The European Space Agency’s Exoplanet mission revealed that an exoplanet orbiting its host star has a distorted shape that looks more like a rugby ball than a ball.
This is the first time that the distortion of an exoplanet has been detected, providing new insights into the internal structure of these star-embracing planets. who – which It is a statement.
Planet, known as WASP-103bIt is located in the constellation Hercules. It has been distorted by the powerful tidal forces between the planet and its host star. WASP-103, It is about 200 degrees hotter and 1.7 times larger than the Sun.
Using new data from the space telescope Khufu From who – which, along with data already obtained by the NASA/ESA Hubble Space Telescope and NASA’s Spitzer Space Telescope. NASAAstronomers have now been able to discover how the tidal forces of the exoplanet WASP-103b warp, transforming its appearance from the usual sphere to a rugby ball.
Khufu Transit measures exoplanets: the drop in light that occurs when a planet passes in front of its star from our viewpoint. Studying the shape of the light curve usually reveals details about the planet, such as its size. high precision of Khufu Combined with the target flexibility, which allows the satellite to return to the target and monitor multiple transits, it has allowed astronomers to detect the small signal from WASP-103b’s tidal warps. This distinctive signature can be used to reveal more about the planet.
“It is unbelievable that Khufu was able to detect such a small deformity.”Jacques Lascar of the Paris Observatory, Paris University of Sciences and Letters, and co-author of the research, says in a statement. “This is the first time that such an analysis has been done, and we can hope that observations over a longer period of time will enhance this observation and lead to a better understanding of the planet’s internal structure.”
The team was able to use WASP-103b’s transient light curve to derive a variable, the love number, which measures how mass is distributed within the planet. Understanding how mass is distributed can reveal details about a planet’s internal structure.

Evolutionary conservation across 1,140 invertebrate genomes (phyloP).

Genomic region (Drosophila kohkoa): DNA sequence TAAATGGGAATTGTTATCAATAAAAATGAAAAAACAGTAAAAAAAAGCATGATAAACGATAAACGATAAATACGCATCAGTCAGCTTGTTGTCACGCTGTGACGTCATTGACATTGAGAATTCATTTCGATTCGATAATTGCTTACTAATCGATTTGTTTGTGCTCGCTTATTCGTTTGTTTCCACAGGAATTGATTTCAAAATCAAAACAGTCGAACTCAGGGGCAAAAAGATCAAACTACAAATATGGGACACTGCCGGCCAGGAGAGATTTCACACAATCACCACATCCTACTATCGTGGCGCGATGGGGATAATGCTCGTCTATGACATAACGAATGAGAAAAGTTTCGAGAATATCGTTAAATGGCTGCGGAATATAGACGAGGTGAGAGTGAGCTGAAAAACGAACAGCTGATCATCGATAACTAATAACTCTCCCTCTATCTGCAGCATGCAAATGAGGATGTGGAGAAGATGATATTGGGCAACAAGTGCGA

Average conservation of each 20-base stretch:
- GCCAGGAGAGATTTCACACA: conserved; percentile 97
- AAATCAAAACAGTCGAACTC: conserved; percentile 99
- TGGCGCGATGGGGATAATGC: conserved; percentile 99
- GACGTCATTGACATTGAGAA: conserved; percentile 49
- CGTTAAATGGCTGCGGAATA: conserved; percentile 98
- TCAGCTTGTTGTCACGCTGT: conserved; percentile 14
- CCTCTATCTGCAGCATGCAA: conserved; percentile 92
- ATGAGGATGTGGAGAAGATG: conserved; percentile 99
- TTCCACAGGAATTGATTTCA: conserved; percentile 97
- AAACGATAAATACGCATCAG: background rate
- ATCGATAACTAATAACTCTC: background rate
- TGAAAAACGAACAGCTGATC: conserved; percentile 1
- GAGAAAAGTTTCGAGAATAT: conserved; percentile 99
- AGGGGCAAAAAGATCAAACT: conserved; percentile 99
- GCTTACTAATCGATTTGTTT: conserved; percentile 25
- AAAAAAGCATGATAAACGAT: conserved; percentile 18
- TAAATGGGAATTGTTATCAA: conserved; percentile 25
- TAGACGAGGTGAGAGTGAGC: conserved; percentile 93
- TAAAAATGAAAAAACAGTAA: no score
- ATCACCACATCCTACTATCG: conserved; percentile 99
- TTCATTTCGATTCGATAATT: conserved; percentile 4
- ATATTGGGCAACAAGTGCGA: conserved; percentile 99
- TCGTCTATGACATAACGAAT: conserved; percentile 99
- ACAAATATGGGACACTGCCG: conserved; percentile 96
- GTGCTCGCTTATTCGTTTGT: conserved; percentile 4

“The resistance of the material to deformation depends on its composition. Susana Barros, of the Instituto de Astrofísica e Ciências do Espaço and University of Porto, Portugal, and lead author of the research explains. “For example, here on Earth we have tides due to the Moon and the Sun, but we can only see tides in the oceans. The rocky part doesn’t move much. By measuring how much the planet is deformed, we can tell how much it is rocky, gaseous or watery.”
The Love number for WASP-103b is similar to that of Jupiter, which initially indicates that the internal structure is similar, despite the fact that WASP-103b has twice the radius.
“In principle, we would expect a planet with a mass 1.5 times the mass of Jupiter to be roughly the same size, so WASP-103b must be inflated due to heating of its star and possibly other mechanisms.s”, Dice Barros.
“If we can confirm the details of its internal structure through future observations, perhaps we can better understand what makes it so inflated. Knowing the size of this exoplanet’s core will also be important to a better understanding of how it formed.”
Since the uncertainty in Love’s number is still very high, future observations using Khufu and the space telescope will be needed. James Webb (Web) for details. Webb’s very high resolution will improve measurements of tidal deformation of exoplanets, allowing for a better comparison of the so-called “hot Jupiters” and the giant planets of the solar system.
There is another mystery surrounding it as well WASP-103b. Tidal interactions between a star and a very nearby Jupiter-sized planet generally shorten the planet’s orbital period, making it progressively closer to the star before it is finally swallowed up by the parent star. However, measurements from WASP-103b seem to indicate that the orbital period can increase and the planet is slowly moving away from the star. This may indicate that something other than tidal forces is the dominant factor affecting the planet.
Paros He and his colleagues considered other possible scenarios, such as the effect of the host’s companion star on the system’s dynamics or the planet’s orbit being slightly elliptical. They couldn’t confirm these scenarios, but they couldn’t rule them out either. It is also possible that the orbital period is actually decreasing rather than increasing.
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